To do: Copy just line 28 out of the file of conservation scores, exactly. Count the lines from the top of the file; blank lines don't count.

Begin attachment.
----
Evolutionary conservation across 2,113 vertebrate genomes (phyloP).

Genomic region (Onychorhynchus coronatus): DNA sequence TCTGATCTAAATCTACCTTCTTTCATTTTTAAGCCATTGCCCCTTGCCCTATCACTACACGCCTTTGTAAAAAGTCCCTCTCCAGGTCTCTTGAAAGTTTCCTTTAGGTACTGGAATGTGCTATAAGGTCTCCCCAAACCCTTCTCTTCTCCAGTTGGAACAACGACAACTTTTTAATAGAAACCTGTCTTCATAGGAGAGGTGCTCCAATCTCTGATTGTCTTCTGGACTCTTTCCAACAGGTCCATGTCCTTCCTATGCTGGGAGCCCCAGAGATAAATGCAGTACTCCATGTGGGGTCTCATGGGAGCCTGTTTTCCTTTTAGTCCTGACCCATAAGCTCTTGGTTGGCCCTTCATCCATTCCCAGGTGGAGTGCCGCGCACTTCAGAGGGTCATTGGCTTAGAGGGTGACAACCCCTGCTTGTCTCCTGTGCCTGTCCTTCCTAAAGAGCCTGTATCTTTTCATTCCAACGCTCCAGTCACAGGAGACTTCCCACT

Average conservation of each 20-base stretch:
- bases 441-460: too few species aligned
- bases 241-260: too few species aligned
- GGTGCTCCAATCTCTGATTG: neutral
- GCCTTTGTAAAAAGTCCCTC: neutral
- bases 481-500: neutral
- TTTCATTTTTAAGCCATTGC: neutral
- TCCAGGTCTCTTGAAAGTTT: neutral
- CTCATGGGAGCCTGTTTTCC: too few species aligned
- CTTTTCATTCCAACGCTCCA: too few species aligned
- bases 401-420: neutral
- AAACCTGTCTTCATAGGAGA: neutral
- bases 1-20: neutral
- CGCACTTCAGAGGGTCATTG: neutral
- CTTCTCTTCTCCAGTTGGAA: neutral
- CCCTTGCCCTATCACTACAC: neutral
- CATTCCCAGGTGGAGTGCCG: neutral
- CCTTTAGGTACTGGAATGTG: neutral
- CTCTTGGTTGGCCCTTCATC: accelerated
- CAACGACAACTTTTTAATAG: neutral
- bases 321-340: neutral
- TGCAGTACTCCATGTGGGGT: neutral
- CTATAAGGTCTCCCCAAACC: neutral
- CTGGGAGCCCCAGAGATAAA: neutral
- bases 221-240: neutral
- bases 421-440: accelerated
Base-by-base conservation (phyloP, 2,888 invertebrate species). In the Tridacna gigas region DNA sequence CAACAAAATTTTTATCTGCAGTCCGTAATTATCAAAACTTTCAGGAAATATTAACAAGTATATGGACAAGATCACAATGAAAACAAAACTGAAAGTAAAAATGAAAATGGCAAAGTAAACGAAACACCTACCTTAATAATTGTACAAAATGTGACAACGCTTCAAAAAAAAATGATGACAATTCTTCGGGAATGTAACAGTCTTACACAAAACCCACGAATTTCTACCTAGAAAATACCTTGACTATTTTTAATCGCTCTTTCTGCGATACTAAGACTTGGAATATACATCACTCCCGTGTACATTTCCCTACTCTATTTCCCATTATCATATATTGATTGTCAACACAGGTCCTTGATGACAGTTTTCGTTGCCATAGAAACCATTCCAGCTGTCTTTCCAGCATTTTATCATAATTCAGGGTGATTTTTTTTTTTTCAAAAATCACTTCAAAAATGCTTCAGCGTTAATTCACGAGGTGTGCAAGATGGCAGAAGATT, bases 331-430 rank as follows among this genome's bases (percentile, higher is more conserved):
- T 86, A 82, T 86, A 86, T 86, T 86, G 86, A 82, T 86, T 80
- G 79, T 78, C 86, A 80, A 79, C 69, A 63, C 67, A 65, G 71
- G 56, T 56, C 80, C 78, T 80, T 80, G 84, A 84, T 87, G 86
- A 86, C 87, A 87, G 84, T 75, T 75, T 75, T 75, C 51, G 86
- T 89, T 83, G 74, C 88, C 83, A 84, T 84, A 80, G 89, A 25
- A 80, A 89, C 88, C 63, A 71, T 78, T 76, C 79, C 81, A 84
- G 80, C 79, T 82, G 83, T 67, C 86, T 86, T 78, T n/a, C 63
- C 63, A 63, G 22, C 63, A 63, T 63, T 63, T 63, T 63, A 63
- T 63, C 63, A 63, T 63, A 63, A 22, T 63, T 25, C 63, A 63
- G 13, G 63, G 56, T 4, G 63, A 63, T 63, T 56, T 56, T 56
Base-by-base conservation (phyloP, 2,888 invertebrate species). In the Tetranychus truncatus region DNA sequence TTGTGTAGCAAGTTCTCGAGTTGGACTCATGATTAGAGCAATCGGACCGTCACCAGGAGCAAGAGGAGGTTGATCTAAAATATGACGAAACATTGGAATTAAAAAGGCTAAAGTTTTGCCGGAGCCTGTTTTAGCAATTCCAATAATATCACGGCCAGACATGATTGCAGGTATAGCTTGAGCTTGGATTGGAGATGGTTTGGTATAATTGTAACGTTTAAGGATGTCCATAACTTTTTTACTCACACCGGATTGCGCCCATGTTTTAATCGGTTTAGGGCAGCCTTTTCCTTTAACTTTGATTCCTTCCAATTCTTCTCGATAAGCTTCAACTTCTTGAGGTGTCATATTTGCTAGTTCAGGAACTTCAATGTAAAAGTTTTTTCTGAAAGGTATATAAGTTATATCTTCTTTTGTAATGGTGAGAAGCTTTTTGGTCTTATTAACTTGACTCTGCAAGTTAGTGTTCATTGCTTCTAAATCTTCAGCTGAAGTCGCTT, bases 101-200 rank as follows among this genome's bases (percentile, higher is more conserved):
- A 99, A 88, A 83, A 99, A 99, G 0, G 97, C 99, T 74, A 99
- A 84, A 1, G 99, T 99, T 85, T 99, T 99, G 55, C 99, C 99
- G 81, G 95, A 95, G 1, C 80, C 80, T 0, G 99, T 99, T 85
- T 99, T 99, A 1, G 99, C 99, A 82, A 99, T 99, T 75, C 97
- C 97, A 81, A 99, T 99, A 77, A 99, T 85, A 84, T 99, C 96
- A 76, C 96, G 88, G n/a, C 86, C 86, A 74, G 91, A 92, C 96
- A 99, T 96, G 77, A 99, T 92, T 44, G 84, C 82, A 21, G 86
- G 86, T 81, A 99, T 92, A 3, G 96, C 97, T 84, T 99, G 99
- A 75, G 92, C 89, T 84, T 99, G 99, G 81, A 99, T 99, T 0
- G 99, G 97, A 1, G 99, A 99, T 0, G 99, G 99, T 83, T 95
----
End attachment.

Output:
- bases 421-440: accelerated